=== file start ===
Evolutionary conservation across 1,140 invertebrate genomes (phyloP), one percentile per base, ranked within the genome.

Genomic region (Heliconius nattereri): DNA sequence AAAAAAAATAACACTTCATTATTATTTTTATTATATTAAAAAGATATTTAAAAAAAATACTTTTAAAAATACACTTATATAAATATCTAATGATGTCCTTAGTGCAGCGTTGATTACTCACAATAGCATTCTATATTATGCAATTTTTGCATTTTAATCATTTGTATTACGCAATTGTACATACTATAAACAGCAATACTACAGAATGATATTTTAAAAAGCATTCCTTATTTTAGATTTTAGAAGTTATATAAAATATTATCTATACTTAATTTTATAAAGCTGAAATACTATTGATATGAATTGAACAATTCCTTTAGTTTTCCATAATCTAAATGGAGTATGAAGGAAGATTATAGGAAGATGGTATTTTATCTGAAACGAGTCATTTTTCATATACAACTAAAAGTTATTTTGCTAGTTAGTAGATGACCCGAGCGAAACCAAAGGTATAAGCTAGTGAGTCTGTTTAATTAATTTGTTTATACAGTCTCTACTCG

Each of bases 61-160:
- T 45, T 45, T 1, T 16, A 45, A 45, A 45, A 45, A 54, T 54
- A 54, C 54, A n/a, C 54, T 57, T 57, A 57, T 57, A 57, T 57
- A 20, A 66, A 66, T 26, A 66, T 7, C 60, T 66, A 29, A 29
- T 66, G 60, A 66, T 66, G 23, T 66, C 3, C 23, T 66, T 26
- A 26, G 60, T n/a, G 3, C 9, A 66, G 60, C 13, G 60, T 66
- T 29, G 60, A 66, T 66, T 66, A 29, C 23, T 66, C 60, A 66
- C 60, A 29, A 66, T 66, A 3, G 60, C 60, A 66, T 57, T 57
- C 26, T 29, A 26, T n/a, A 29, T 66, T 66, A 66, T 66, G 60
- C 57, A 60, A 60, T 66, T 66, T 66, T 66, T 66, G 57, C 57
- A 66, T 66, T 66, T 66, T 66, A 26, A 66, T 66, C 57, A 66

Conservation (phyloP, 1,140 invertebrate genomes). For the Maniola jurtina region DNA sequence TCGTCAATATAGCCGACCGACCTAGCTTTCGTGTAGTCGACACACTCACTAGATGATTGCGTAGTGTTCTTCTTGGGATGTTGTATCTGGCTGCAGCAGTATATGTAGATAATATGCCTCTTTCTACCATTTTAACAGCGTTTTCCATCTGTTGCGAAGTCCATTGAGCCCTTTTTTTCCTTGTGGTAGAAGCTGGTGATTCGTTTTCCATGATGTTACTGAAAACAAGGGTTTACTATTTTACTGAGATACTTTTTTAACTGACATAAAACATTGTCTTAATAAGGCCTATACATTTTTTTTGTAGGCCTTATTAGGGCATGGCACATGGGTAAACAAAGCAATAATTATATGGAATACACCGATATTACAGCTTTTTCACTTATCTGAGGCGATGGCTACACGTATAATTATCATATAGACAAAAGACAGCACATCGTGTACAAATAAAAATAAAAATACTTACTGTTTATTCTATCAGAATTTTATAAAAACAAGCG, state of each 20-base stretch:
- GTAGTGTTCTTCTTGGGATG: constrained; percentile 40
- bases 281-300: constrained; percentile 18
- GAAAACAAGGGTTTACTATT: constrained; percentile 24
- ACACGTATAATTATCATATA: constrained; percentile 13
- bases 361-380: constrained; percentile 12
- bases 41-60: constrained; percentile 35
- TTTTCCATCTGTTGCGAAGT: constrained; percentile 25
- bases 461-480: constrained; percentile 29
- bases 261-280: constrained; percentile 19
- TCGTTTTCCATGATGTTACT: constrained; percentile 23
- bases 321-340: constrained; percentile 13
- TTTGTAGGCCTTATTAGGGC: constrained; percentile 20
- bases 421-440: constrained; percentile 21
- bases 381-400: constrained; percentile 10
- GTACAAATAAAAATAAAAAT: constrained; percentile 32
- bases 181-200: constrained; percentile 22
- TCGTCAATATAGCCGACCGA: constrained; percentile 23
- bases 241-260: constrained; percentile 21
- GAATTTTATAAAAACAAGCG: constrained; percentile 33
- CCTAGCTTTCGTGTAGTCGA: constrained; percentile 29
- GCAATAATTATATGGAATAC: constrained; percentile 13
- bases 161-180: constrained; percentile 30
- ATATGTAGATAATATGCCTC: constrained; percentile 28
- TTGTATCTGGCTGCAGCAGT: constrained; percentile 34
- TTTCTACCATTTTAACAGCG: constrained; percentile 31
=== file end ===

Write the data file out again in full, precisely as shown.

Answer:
Evolutionary conservation across 1,140 invertebrate genomes (phyloP), one percentile per base, ranked within the genome.

Genomic region (Heliconius nattereri): DNA sequence AAAAAAAATAACACTTCATTATTATTTTTATTATATTAAAAAGATATTTAAAAAAAATACTTTTAAAAATACACTTATATAAATATCTAATGATGTCCTTAGTGCAGCGTTGATTACTCACAATAGCATTCTATATTATGCAATTTTTGCATTTTAATCATTTGTATTACGCAATTGTACATACTATAAACAGCAATACTACAGAATGATATTTTAAAAAGCATTCCTTATTTTAGATTTTAGAAGTTATATAAAATATTATCTATACTTAATTTTATAAAGCTGAAATACTATTGATATGAATTGAACAATTCCTTTAGTTTTCCATAATCTAAATGGAGTATGAAGGAAGATTATAGGAAGATGGTATTTTATCTGAAACGAGTCATTTTTCATATACAACTAAAAGTTATTTTGCTAGTTAGTAGATGACCCGAGCGAAACCAAAGGTATAAGCTAGTGAGTCTGTTTAATTAATTTGTTTATACAGTCTCTACTCG

Each of bases 61-160:
- T 45, T 45, T 1, T 16, A 45, A 45, A 45, A 45, A 54, T 54
- A 54, C 54, A n/a, C 54, T 57, T 57, A 57, T 57, A 57, T 57
- A 20, A 66, A 66, T 26, A 66, T 7, C 60, T 66, A 29, A 29
- T 66, G 60, A 66, T 66, G 23, T 66, C 3, C 23, T 66, T 26
- A 26, G 60, T n/a, G 3, C 9, A 66, G 60, C 13, G 60, T 66
- T 29, G 60, A 66, T 66, T 66, A 29, C 23, T 66, C 60, A 66
- C 60, A 29, A 66, T 66, A 3, G 60, C 60, A 66, T 57, T 57
- C 26, T 29, A 26, T n/a, A 29, T 66, T 66, A 66, T 66, G 60
- C 57, A 60, A 60, T 66, T 66, T 66, T 66, T 66, G 57, C 57
- A 66, T 66, T 66, T 66, T 66, A 26, A 66, T 66, C 57, A 66

Conservation (phyloP, 1,140 invertebrate genomes). For the Maniola jurtina region DNA sequence TCGTCAATATAGCCGACCGACCTAGCTTTCGTGTAGTCGACACACTCACTAGATGATTGCGTAGTGTTCTTCTTGGGATGTTGTATCTGGCTGCAGCAGTATATGTAGATAATATGCCTCTTTCTACCATTTTAACAGCGTTTTCCATCTGTTGCGAAGTCCATTGAGCCCTTTTTTTCCTTGTGGTAGAAGCTGGTGATTCGTTTTCCATGATGTTACTGAAAACAAGGGTTTACTATTTTACTGAGATACTTTTTTAACTGACATAAAACATTGTCTTAATAAGGCCTATACATTTTTTTTGTAGGCCTTATTAGGGCATGGCACATGGGTAAACAAAGCAATAATTATATGGAATACACCGATATTACAGCTTTTTCACTTATCTGAGGCGATGGCTACACGTATAATTATCATATAGACAAAAGACAGCACATCGTGTACAAATAAAAATAAAAATACTTACTGTTTATTCTATCAGAATTTTATAAAAACAAGCG, state of each 20-base stretch:
- GTAGTGTTCTTCTTGGGATG: constrained; percentile 40
- bases 281-300: constrained; percentile 18
- GAAAACAAGGGTTTACTATT: constrained; percentile 24
- ACACGTATAATTATCATATA: constrained; percentile 13
- bases 361-380: constrained; percentile 12
- bases 41-60: constrained; percentile 35
- TTTTCCATCTGTTGCGAAGT: constrained; percentile 25
- bases 461-480: constrained; percentile 29
- bases 261-280: constrained; percentile 19
- TCGTTTTCCATGATGTTACT: constrained; percentile 23
- bases 321-340: constrained; percentile 13
- TTTGTAGGCCTTATTAGGGC: constrained; percentile 20
- bases 421-440: constrained; percentile 21
- bases 381-400: constrained; percentile 10
- GTACAAATAAAAATAAAAAT: constrained; percentile 32
- bases 181-200: constrained; percentile 22
- TCGTCAATATAGCCGACCGA: constrained; percentile 23
- bases 241-260: constrained; percentile 21
- GAATTTTATAAAAACAAGCG: constrained; percentile 33
- CCTAGCTTTCGTGTAGTCGA: constrained; percentile 29
- GCAATAATTATATGGAATAC: constrained; percentile 13
- bases 161-180: constrained; percentile 30
- ATATGTAGATAATATGCCTC: constrained; percentile 28
- TTGTATCTGGCTGCAGCAGT: constrained; percentile 34
- TTTCTACCATTTTAACAGCG: constrained; percentile 31